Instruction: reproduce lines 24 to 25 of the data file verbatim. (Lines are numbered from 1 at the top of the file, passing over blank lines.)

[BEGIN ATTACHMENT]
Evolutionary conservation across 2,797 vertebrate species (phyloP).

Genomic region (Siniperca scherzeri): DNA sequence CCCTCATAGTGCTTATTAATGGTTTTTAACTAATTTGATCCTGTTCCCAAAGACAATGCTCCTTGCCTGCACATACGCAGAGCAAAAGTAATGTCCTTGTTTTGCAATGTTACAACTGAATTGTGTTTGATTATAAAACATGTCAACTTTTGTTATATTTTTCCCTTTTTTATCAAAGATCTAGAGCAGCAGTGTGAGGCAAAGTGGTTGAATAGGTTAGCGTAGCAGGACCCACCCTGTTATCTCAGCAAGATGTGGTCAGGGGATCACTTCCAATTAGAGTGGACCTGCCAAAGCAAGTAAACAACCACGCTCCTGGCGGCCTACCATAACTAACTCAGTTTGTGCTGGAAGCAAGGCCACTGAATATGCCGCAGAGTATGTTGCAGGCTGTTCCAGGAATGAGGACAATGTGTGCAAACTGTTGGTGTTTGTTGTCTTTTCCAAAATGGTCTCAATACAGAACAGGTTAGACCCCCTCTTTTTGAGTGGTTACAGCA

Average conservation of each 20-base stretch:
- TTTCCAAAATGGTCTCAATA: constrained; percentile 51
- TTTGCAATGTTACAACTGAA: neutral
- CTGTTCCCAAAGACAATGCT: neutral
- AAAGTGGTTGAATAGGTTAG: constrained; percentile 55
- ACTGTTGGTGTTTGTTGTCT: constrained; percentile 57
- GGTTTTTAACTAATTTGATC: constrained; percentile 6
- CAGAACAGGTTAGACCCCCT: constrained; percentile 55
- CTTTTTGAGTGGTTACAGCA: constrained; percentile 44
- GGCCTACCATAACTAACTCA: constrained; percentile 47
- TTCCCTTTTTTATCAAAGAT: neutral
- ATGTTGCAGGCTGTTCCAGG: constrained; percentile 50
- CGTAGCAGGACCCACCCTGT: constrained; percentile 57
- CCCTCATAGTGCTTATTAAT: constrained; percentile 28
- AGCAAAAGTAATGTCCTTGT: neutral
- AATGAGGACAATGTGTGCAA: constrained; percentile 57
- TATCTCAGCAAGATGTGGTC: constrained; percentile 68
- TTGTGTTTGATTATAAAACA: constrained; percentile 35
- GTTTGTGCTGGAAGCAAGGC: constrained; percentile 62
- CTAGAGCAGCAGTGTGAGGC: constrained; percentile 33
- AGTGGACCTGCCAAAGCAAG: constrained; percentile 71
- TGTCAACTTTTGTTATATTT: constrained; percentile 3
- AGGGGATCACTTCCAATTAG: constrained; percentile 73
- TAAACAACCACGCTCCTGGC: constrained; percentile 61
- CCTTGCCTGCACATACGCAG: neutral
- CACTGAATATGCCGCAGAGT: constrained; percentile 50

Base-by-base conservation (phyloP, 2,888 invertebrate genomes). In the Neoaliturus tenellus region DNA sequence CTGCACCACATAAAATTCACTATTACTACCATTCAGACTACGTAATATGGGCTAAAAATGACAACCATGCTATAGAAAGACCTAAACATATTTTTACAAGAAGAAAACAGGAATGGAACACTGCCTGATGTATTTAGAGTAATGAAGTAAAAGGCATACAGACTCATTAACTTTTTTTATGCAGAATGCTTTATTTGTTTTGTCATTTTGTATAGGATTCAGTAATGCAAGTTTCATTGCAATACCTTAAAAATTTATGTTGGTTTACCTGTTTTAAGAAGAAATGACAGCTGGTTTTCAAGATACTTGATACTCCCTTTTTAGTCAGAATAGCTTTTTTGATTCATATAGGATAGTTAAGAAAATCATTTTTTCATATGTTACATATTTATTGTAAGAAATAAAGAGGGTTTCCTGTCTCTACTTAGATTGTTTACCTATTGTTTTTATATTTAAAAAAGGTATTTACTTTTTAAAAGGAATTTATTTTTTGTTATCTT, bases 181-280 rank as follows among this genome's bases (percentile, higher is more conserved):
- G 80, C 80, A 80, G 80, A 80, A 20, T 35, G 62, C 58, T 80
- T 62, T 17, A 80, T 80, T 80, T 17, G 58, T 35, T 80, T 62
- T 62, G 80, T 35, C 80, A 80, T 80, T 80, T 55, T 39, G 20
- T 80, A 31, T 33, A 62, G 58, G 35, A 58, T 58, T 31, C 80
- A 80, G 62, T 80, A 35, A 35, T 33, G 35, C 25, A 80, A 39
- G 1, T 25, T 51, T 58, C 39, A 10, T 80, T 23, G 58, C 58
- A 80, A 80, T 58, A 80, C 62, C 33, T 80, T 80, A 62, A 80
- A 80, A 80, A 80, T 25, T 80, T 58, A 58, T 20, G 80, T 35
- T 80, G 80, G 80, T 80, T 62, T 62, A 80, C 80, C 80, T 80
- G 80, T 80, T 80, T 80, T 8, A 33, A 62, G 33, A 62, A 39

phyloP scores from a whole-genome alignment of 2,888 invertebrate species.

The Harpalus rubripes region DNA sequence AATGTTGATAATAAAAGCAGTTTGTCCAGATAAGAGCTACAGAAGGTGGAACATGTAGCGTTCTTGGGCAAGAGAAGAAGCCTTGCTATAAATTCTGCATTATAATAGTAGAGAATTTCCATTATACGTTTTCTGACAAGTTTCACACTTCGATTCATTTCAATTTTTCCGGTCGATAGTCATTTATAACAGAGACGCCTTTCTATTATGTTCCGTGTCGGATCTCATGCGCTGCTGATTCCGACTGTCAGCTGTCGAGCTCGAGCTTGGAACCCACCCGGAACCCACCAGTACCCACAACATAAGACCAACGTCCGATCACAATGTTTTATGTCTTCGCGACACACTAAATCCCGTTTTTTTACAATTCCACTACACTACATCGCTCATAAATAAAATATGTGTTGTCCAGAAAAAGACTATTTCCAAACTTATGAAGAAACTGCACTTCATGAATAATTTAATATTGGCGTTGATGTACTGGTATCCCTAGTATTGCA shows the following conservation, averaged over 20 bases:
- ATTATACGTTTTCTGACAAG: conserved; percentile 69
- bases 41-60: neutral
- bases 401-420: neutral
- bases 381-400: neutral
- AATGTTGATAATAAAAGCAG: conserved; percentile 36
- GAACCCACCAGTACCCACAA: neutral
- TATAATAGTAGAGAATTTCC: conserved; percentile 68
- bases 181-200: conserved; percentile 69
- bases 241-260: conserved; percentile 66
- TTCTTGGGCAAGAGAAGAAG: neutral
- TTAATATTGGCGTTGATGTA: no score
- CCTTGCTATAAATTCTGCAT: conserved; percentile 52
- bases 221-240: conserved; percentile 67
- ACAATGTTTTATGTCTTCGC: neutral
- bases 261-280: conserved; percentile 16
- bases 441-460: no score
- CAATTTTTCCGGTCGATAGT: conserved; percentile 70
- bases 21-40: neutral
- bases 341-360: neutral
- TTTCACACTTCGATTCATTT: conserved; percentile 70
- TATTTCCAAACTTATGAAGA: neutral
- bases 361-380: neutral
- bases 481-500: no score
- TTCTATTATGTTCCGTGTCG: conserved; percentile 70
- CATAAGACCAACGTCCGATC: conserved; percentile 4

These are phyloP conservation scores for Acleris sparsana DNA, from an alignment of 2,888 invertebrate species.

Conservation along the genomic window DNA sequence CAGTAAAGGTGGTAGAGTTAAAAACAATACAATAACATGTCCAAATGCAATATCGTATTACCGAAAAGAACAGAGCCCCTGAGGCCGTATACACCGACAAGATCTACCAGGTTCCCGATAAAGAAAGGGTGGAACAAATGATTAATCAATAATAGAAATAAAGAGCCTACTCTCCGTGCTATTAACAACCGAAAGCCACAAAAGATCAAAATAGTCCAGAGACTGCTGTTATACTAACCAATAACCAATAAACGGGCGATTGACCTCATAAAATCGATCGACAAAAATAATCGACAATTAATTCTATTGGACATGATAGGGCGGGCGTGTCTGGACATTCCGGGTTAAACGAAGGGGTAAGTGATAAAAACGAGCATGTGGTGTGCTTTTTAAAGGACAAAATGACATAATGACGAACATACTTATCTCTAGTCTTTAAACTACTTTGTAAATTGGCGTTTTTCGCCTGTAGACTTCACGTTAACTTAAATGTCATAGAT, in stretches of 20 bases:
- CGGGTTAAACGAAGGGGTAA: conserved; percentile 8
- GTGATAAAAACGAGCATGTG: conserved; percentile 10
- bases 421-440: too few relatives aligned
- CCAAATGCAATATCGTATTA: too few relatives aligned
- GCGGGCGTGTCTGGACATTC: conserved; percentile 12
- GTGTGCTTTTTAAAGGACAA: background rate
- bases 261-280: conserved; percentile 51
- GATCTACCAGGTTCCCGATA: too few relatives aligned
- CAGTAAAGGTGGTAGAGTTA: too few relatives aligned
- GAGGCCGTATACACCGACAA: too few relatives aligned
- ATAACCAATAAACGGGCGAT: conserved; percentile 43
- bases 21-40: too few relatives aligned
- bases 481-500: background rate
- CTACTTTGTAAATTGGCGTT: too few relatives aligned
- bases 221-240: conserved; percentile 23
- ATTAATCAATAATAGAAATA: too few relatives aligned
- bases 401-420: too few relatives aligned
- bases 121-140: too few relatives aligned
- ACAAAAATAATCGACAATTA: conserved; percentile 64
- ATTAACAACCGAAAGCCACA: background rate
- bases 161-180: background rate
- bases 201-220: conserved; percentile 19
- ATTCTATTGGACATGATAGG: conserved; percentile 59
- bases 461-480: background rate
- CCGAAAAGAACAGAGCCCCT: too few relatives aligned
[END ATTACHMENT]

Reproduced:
- TGTCAACTTTTGTTATATTT: constrained; percentile 3
- AGGGGATCACTTCCAATTAG: constrained; percentile 73